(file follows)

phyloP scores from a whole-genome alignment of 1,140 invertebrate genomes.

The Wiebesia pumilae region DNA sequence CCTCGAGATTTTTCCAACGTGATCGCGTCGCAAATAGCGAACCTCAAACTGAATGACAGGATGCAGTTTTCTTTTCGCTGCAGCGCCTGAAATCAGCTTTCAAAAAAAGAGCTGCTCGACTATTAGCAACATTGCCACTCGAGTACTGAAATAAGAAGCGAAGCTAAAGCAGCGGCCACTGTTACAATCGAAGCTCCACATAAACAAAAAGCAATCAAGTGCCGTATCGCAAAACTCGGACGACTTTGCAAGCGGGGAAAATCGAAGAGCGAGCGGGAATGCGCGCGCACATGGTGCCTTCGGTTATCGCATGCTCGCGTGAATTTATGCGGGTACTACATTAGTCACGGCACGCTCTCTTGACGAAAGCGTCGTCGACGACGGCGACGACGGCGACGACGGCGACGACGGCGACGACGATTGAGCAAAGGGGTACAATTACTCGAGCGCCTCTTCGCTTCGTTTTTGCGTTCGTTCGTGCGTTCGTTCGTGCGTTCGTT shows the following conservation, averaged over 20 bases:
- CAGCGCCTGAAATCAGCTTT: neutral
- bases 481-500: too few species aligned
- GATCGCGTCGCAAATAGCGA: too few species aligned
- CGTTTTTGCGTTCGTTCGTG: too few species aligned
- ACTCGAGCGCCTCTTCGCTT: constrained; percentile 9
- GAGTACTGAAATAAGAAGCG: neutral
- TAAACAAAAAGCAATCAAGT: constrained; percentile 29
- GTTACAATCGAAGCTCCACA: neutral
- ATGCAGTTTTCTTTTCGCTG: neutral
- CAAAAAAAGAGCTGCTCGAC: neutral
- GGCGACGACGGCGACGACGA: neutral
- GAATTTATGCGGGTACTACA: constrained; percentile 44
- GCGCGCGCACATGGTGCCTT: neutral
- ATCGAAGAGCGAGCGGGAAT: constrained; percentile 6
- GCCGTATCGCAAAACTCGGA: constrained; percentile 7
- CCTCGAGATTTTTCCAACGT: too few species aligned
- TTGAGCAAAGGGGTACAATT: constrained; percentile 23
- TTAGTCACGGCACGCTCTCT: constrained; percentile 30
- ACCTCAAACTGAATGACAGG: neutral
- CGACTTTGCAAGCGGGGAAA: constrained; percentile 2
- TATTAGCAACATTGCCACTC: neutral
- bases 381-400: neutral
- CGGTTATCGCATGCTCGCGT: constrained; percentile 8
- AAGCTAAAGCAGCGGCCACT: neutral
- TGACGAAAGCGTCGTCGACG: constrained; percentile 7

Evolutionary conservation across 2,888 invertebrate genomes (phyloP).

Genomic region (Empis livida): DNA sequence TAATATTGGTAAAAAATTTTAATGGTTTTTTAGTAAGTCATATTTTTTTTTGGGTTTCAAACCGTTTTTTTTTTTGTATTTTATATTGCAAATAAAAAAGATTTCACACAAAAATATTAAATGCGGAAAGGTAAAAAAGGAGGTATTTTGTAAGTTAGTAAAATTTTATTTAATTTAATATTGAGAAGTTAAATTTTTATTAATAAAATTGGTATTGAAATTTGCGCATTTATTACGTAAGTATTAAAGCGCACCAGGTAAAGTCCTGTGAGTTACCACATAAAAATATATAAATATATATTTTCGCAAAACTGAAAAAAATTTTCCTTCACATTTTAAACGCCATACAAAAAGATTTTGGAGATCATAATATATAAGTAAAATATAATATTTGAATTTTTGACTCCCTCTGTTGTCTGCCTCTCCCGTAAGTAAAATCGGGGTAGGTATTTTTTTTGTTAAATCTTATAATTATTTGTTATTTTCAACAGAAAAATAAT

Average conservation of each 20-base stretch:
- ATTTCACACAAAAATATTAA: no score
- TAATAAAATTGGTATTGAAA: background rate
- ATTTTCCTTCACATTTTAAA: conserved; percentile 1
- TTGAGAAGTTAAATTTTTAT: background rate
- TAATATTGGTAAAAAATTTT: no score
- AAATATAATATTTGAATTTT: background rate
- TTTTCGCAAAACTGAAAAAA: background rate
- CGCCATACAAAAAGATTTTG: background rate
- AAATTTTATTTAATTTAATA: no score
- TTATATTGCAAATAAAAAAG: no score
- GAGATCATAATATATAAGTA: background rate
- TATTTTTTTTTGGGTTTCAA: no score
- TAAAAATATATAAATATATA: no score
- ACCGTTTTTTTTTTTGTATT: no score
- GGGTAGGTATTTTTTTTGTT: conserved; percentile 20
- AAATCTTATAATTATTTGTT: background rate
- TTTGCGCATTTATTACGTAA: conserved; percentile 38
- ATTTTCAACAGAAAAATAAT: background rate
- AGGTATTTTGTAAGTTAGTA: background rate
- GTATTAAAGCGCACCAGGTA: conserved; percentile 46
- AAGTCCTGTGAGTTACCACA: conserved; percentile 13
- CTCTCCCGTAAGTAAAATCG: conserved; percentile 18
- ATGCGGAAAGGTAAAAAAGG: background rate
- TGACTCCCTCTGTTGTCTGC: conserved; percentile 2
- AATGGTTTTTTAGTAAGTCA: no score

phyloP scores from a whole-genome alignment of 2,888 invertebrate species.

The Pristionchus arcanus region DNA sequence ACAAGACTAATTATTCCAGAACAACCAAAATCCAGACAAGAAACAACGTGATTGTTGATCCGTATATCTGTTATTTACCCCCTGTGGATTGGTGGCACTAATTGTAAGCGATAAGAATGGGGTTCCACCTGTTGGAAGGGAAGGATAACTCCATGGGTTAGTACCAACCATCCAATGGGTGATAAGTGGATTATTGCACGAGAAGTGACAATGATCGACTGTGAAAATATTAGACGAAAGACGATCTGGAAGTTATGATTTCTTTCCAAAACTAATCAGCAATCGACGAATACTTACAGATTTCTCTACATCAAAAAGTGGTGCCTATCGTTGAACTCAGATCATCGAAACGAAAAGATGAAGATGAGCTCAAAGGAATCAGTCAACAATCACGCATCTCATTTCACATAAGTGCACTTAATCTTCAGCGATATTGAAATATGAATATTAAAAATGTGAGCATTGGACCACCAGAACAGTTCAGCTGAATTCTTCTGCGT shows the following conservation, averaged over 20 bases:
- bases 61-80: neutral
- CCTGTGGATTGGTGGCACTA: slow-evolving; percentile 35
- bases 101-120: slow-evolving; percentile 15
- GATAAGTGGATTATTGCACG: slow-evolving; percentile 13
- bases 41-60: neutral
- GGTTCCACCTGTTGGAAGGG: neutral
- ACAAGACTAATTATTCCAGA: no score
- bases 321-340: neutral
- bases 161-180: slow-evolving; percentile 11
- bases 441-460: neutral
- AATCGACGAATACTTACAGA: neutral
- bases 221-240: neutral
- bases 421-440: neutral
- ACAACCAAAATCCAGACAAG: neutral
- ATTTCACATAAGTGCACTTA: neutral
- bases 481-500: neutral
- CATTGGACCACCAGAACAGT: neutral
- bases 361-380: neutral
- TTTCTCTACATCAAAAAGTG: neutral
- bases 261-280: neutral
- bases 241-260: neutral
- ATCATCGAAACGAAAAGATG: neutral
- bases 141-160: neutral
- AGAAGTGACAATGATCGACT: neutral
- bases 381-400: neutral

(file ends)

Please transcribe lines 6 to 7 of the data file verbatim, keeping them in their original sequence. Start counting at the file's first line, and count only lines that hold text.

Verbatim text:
- CGTTTTTGCGTTCGTTCGTG: too few species aligned
- ACTCGAGCGCCTCTTCGCTT: constrained; percentile 9